NEW SPIN ON ‘HARMFUL’ FIDGET FAD
Consumer bodies in the US and UK have warned that the latest distractions in the playground could be dangerous
IT’S THE hottest toy of the moment, freely available and just about anyone can have it: fidget spinners. Originally designed to relieve nervous energy and stress in children (and adults) by helping them focus and centre, the wildly popular, low-tech fidget spinners are now sold on virtually every corner and stores can’t keep up with demand. Even my local computer repair shop now carries a few lines. My guess is it’s a case of you can’t beat them, join them.
For those not in the market for toys, the basic fidget spinner is a three-pronged whirling device – similar to a Lazy Susan – made of plastic and metal, with a bearing at the centre. They’re available in a range of designs, from the cheap-and-nasty basic toys to hi-tech devices that light up and glow, which can cost hundreds of rand.
As with many toy fads, it’s not likely to last long but parents and teachers are probably eager to see the back of it because children “zone out” while playing with the spinners. It was originally designed ostensibly to help “centre” and focus children with attention deficit hyperactivity disorder (ADHD), but there’s no proven therapeutic benefit so it boils down to providing mindless entertainment.
They’re all the rage on playgrounds (and some offices) and banned in many schools, with consumer bodies now suggesting that the toys can also be dangerous.
Boston-based World Against Toys Causing Harm (Watch) – which has warned against exploding hoverboards, the dangers of backyard trampolines and jumping castles, the drowning dangers of kiddie pools, and high-powered toy guns – has reported that the spinners can fall apart and pose a choking hazard, after children in Texas were hospitalised for ingesting parts of the toys. One required surgery. In Germany, customs officials destroyed 39 tons of the devices due to safety fears.
Two US mothers reported that their children’s Bluetoothenabled fidget spinners burst into flames while charging and a father, about to leave home, pre-empted a fire after noticing smoke emanating from a charging spinner.
Watch consumer advocate Joan E Siff warned: “Do not be lulled into a false sense of security that a toy is safe simply because it’s popular. Know the facts and what injuries may have been reported before choosing a toy for children. Avoid toys that may present a choking hazard.”
Watch said a girl in Texas choked while playing with a fidget and had to have a part of the toy removed from her oesophagus.
The consumer body has also expressed concern about hoverboards and the dangers of lithium batteries. “(They) remain on store shelves, despite continuing to be linked to tragic consequences, including numerous injuries and deaths from fires. In April, babysitters rescued eight children trapped in a house fire allegedly caused by a hoverboard that was charging. In May, the CPSC requested consumers to immediately stop using LayZ Board self-balancing scooters (hoverboards) due to the risk of fire after two young girls died in Harrisburg, Pennsylvania.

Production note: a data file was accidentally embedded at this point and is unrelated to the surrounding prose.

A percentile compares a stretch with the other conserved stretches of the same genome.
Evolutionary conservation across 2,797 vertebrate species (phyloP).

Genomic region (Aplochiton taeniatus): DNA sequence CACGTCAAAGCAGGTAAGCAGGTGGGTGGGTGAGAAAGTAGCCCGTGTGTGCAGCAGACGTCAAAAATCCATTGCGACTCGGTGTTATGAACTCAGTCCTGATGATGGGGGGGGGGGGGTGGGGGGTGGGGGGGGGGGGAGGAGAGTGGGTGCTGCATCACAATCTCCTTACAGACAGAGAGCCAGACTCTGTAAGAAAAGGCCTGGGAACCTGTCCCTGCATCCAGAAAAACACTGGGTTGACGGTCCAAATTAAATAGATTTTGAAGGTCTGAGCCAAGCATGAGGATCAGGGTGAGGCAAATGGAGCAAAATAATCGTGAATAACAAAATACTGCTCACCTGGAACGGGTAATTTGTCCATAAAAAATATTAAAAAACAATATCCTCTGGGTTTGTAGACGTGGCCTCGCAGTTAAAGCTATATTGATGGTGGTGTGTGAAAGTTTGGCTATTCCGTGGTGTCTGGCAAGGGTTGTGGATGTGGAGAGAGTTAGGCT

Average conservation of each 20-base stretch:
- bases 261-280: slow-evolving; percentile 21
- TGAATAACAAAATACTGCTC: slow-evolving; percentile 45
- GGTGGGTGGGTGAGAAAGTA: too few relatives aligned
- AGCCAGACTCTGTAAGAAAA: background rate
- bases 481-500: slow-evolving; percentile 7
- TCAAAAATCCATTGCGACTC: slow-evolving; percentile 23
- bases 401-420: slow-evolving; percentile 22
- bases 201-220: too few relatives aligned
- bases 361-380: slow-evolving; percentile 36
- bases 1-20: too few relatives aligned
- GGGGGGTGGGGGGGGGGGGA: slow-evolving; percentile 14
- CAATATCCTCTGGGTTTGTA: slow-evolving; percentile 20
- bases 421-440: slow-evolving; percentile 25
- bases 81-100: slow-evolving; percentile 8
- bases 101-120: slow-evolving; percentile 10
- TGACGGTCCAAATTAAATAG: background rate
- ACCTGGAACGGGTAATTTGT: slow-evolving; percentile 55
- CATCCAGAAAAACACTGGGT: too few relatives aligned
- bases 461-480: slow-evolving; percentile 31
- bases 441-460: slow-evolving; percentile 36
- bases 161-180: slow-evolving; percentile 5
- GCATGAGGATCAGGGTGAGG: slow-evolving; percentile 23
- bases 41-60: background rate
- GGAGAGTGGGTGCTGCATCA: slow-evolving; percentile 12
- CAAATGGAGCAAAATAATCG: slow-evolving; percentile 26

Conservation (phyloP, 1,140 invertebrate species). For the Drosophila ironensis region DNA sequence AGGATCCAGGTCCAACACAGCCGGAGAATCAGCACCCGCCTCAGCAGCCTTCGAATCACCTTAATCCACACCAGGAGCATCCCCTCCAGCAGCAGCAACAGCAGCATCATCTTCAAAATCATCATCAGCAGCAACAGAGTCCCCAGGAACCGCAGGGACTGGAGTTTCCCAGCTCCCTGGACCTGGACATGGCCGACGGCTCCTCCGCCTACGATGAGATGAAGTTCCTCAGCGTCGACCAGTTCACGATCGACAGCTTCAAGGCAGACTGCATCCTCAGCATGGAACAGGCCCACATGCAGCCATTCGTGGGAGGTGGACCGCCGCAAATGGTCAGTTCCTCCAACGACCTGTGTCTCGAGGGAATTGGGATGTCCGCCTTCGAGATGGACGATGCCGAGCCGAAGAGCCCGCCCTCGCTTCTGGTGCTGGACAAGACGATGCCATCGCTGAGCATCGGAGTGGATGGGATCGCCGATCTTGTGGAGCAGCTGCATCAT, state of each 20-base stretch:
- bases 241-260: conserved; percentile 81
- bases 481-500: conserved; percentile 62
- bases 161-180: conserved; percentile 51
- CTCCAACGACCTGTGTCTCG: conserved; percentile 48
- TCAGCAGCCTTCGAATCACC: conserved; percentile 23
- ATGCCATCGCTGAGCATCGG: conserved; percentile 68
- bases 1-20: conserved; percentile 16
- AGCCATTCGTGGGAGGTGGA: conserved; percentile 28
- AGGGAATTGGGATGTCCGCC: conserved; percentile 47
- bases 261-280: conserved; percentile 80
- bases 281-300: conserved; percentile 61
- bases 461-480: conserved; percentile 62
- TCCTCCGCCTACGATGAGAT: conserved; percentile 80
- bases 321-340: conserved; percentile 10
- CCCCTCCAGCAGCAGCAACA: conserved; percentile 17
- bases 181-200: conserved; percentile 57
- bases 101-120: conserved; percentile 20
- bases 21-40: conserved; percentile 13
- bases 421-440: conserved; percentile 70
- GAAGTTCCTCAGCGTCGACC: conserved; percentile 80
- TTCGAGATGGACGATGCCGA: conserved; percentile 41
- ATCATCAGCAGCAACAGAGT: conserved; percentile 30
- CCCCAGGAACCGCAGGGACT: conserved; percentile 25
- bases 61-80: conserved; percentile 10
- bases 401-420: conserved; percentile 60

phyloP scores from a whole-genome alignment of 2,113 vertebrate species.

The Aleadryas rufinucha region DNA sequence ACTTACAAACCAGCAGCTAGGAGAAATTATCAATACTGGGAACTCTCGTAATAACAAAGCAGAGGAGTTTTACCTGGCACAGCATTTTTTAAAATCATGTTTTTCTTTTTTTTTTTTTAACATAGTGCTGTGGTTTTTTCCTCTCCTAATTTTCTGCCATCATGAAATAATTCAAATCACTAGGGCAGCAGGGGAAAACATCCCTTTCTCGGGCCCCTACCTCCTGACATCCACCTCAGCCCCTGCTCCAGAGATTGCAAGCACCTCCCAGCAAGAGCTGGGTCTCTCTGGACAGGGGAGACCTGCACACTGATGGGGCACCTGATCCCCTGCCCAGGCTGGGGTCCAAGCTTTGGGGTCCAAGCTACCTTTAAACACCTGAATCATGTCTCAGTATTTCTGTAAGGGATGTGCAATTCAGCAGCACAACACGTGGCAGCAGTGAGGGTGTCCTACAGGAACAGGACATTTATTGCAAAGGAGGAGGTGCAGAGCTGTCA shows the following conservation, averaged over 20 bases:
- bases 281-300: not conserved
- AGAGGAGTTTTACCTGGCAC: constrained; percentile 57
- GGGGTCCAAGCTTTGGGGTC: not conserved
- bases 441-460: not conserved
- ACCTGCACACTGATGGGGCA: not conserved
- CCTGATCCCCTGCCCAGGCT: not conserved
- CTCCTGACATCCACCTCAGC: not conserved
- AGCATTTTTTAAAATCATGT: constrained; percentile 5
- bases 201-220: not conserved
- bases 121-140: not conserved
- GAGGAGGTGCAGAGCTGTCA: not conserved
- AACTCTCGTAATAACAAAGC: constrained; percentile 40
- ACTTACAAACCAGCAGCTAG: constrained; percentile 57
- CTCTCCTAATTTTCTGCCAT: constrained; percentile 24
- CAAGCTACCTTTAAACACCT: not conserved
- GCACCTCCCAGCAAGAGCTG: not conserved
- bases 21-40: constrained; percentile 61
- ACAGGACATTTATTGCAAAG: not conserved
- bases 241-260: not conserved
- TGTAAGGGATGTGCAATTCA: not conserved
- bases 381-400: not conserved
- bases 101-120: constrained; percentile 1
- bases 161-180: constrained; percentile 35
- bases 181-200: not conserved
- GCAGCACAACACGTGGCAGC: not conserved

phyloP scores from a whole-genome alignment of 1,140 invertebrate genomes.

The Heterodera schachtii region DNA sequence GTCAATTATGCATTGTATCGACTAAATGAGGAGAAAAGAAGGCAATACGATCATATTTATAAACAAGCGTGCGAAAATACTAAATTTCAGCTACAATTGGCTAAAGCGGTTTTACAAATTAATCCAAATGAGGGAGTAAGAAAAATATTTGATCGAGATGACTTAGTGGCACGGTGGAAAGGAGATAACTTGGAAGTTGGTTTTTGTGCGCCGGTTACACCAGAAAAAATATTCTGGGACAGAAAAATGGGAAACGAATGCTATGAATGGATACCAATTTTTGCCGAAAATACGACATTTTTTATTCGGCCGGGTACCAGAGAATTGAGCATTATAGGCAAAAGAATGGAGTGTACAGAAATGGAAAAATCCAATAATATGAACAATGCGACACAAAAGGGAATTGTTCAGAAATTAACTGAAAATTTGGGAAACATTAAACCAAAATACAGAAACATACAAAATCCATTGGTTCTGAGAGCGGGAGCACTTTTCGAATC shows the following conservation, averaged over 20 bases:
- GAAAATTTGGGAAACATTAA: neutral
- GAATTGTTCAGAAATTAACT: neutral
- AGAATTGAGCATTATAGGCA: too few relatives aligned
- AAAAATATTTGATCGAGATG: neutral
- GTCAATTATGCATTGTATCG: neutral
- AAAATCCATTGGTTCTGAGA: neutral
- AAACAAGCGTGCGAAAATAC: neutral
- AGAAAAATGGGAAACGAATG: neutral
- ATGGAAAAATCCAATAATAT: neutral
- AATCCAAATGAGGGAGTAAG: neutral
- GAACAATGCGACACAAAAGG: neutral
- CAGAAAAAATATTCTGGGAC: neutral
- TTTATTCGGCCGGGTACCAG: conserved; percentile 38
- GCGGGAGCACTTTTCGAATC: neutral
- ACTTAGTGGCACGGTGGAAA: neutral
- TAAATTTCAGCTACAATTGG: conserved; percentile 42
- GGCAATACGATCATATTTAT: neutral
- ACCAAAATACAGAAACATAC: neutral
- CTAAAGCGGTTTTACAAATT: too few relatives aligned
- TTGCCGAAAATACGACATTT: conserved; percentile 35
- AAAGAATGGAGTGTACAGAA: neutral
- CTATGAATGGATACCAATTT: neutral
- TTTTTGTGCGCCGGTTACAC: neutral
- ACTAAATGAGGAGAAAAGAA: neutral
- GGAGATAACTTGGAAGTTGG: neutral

“Hoverboards continue to be linked to fires, children are dying – with no sense of urgency on the part of the manufacturers and retailers,” said Watch director James A Swartz.
Added Siff: “It is a tragedy when a child dies but when that death could have been prevented, it’s inexcusable. The ongoing injuries and deaths associated with hoverboards continue to be a wake-up call that products should be tested before they reach consumers and not tested on consumers.”
In the UK, Trading Standards, a local government department, has cautioned against the influx of cheap imported fidget spinners from unscrupulous manufacturers.
The Telegraph reported in June that trading standards officers had seized and impounded 800 fidget spinners which were being imported from China through Heathrow airport. The shipment of poor quality and potentially dangerous versions of the toys – which seem to have flooded the South African market – was intercepted after officers found that warnings about choking hazards were “barely visible”.
Councillor Martin Veal, cabinet member for community services, said: “Our Trading Standards officers have been looking at some of the spinners on sale and found them to have very small and dangerous parts, so for public safety it’s only right that they be withdrawn from sale. Anyone buying a fidget spinner should purchase it from a reputable trader and ensure the safety warnings can be clearly seen on the packaging.”
Christine Heemskerk, lead officer for consumer and product safety at the Chartered Trading Standards Institute, said there were concerns about children swallowing lithium batteries or being injured by sharp edges: “The people importing them have got no idea of their legal obligations.”
Word to the wise: any toy can be dangerous, which is why fidget spinners, building blocks, toys with small parts and the like should not be given to very young children. With millions of fidget spinners on the market, chances are someone’s going to get hurt. But it doesn’t hurt to exercise caution. And steer clear of the cheap-and-nasty knock-offs.
ALL THE RAGE: Fidget spinners are available in a range of designs, from toys to hi-tech devices.